Basic properties and concepts

Python is dynamically typed

A language is statically typed when variables have types, i.e., the type of the variables are checked before execution (usually at compilation). In contrast, in dynamycally typed languages variable names don’t have types, runtime values (objects) do, i.e., the variable types are checked during execution.

(C)Python is interpreted

It is often said that whether a language is compiled or interpreted is an “implementation detail”. That is, we should separate Python, the programming language itself, from its specific implementation (like CPython, IronPython or PyPy). Nonetheless, the most popular implementations, indeed, behave like interpreters. More specifically, they execute code in two steps:

  1. “Compile” the source code into a Python-specific lower level code (*.pyc, stored in __pycahce__), called “bytecode”.
  2. Execution by the Python Virtual Machine. Essentially, an infinite evaluation loop containing a switch over all possible bytecode instructions.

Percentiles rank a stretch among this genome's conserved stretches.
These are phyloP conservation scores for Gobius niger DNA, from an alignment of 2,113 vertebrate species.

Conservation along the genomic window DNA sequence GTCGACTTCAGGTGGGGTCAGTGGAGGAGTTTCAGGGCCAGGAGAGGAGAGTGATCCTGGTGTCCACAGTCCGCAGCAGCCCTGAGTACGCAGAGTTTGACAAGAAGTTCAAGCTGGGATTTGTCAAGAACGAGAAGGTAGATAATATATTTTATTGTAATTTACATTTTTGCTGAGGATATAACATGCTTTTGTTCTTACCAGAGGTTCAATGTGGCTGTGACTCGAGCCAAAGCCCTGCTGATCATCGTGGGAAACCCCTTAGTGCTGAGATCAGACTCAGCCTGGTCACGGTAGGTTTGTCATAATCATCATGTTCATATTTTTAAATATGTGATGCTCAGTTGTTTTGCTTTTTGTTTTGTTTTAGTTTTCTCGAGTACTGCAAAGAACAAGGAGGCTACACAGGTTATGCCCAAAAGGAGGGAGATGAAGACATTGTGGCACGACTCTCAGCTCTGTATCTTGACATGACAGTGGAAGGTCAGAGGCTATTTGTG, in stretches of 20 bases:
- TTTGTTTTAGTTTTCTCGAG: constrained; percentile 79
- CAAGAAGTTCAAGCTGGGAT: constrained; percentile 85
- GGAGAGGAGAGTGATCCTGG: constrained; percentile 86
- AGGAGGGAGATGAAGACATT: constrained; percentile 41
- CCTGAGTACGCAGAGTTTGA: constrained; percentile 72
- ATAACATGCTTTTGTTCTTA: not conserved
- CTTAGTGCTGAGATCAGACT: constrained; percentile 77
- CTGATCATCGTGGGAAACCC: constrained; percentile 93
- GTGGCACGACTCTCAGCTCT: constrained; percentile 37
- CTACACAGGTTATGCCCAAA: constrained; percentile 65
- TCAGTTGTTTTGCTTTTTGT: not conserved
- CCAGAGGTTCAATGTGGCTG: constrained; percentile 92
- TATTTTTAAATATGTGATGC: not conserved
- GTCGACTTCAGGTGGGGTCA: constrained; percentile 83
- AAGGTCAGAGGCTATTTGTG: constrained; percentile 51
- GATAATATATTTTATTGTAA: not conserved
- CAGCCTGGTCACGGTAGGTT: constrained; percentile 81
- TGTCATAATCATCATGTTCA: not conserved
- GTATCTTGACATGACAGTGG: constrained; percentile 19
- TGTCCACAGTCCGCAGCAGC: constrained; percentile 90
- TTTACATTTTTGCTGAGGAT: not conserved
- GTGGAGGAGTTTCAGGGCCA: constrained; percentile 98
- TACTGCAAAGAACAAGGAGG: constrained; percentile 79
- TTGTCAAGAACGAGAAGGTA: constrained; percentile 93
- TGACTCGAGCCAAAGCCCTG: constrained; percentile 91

Note that the “compilation” step is quite different from what it would involve for a so-called compiled language, like C or C++. For the latter, we would end up with an independent executable. Furthermore, CPython’s puts emphasis in quickly executing the code. Hence, it spends little time in optimizing the executable. On the other hand, compilation in C/C++ can take a significant amount of time, as these optimizations take place.

Python types

The Python interpreter comes with some predefined types:

  • Numeric Types (int, float, complex)
  • Boolean Type (bool)
  • Iterator Types
  • Sequence Types (list, tuple, range)
  • Text Sequence Type (str)
  • Binary Sequence Types (bytes, bytearray, memoryview)